Cull ewes drop £20 since Apr
CULL ewe prices have fallen £20 since the beginning of April, with an auction average of £35 in the week to May 21.
The latest downward pressure on values has followed the end of the sheep annual premium retention period in mid-May.
The Monday to Thursday after this, for example, saw auction throughputs rise by 57% on the previous week.
The Meat and Livestock Commission says that prices could now weaken further. They are, however, likely to remain above last years levels.
Contributing to this is the limited ewe availability. Slaughtering between January and April were nearly a quarter down compared with the same period in 1996, for example.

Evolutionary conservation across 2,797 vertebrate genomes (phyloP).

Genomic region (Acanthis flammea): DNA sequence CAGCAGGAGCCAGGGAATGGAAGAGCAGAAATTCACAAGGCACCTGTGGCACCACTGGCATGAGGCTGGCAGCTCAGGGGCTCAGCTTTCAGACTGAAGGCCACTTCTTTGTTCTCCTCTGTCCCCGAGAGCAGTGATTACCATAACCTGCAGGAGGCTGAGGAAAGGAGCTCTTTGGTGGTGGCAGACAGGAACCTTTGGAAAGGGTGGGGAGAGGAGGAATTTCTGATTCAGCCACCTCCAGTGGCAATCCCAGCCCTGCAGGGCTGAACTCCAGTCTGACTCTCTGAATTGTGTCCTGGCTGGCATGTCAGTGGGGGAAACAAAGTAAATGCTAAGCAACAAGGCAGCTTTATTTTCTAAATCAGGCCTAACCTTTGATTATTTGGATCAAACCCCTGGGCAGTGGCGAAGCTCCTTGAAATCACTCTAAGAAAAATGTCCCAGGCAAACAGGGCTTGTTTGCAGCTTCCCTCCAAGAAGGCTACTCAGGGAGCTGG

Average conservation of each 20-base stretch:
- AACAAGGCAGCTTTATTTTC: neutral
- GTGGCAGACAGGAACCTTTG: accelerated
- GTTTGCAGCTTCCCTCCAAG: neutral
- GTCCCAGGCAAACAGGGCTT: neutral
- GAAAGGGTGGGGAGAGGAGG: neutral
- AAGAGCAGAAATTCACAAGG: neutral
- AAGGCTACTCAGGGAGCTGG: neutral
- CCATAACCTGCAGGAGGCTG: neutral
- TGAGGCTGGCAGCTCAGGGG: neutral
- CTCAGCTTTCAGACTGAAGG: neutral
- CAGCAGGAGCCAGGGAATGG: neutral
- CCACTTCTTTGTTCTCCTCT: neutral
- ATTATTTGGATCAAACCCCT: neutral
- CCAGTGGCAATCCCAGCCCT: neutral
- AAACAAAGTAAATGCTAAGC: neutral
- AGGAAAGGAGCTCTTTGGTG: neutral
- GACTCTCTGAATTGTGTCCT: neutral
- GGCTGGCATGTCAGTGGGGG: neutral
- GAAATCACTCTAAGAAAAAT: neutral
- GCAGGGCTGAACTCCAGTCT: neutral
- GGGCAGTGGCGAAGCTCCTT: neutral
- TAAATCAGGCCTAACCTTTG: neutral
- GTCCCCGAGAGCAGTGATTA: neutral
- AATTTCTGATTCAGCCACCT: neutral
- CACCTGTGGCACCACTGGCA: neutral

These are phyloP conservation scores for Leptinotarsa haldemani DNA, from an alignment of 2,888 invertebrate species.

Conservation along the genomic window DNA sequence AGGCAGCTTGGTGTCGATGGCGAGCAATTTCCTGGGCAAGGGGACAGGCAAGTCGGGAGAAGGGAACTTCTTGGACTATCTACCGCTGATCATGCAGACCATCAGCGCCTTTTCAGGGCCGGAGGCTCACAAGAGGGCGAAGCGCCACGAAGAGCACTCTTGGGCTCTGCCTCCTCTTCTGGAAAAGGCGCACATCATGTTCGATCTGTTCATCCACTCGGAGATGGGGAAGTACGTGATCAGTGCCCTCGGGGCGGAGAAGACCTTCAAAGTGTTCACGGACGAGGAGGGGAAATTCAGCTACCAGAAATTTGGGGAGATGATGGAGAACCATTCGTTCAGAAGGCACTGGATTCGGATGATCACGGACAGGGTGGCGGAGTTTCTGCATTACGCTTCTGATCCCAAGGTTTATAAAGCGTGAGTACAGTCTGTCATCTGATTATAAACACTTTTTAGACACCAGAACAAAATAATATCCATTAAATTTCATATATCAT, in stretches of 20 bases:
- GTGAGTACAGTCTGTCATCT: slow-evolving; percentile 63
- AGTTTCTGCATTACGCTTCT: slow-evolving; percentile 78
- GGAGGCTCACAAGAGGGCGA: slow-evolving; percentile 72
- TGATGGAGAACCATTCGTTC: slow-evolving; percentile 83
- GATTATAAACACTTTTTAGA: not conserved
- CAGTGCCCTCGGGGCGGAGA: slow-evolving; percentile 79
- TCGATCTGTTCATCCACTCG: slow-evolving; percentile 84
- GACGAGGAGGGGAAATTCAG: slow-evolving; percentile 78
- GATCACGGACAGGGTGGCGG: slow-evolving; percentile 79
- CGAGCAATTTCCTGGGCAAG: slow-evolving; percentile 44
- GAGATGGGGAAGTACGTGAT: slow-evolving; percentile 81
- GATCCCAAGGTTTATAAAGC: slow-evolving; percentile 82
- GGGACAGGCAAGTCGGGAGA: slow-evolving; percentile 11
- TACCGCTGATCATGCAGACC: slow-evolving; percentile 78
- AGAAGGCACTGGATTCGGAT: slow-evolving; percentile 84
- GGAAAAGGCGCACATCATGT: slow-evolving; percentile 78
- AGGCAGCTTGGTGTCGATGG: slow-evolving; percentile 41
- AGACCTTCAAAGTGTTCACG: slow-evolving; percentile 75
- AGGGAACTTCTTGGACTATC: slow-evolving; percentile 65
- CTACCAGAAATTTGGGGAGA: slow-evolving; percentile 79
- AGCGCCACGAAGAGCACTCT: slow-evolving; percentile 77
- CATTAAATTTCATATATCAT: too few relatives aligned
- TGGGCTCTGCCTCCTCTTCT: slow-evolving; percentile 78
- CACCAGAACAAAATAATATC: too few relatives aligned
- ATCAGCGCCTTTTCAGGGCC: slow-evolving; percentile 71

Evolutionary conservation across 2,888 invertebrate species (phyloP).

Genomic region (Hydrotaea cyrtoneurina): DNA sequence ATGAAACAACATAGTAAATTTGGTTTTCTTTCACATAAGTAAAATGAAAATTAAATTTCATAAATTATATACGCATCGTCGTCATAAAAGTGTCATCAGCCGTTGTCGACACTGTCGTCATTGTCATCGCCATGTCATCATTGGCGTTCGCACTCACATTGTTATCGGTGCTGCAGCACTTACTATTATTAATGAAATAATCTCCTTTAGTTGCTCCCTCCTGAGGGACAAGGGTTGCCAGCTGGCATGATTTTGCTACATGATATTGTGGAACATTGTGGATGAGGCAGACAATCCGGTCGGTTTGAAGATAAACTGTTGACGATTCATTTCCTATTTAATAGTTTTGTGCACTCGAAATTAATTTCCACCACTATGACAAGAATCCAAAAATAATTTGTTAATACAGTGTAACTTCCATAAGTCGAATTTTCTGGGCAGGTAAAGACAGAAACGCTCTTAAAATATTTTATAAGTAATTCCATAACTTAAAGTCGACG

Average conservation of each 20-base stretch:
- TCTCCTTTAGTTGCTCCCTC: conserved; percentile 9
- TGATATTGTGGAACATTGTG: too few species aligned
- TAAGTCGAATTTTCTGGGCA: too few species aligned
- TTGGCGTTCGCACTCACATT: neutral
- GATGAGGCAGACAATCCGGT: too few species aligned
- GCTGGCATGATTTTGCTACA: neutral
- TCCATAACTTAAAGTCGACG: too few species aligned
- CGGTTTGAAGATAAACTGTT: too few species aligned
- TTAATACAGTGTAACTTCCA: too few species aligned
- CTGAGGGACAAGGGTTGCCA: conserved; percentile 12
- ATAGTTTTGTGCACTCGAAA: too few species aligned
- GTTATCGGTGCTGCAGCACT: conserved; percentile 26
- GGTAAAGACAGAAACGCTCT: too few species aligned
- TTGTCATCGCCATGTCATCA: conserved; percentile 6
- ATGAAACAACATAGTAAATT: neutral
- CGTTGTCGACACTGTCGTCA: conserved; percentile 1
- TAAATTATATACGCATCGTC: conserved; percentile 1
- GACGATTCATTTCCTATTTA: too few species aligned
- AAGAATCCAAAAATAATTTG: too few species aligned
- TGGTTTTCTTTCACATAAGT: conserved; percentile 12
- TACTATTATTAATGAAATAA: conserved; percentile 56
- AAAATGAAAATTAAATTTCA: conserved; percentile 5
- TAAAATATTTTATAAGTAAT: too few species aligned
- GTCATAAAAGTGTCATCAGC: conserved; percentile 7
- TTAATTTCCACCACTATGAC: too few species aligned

A marked drop in cullings is forecast for the calendar year overall. After three years of high culling, the age structure of the breeding flock is younger, providing less scope for culling, says the MLC.
And this, combined with the strong demand for ewe meat from the processing sector, should support values.
The rise in marketings
The rise in marketings at the end of May was not, however, evident everywhere.
Auctioneer Michael Powell at Taunton, Somerset said farmers, anticipating a "flood on the market" held them back. And, at 1000 head, Taunton saw its lowest entry of the year on May 17.
By last Saturday (May 24) this was back up to 1350 head, which averaged just over £36.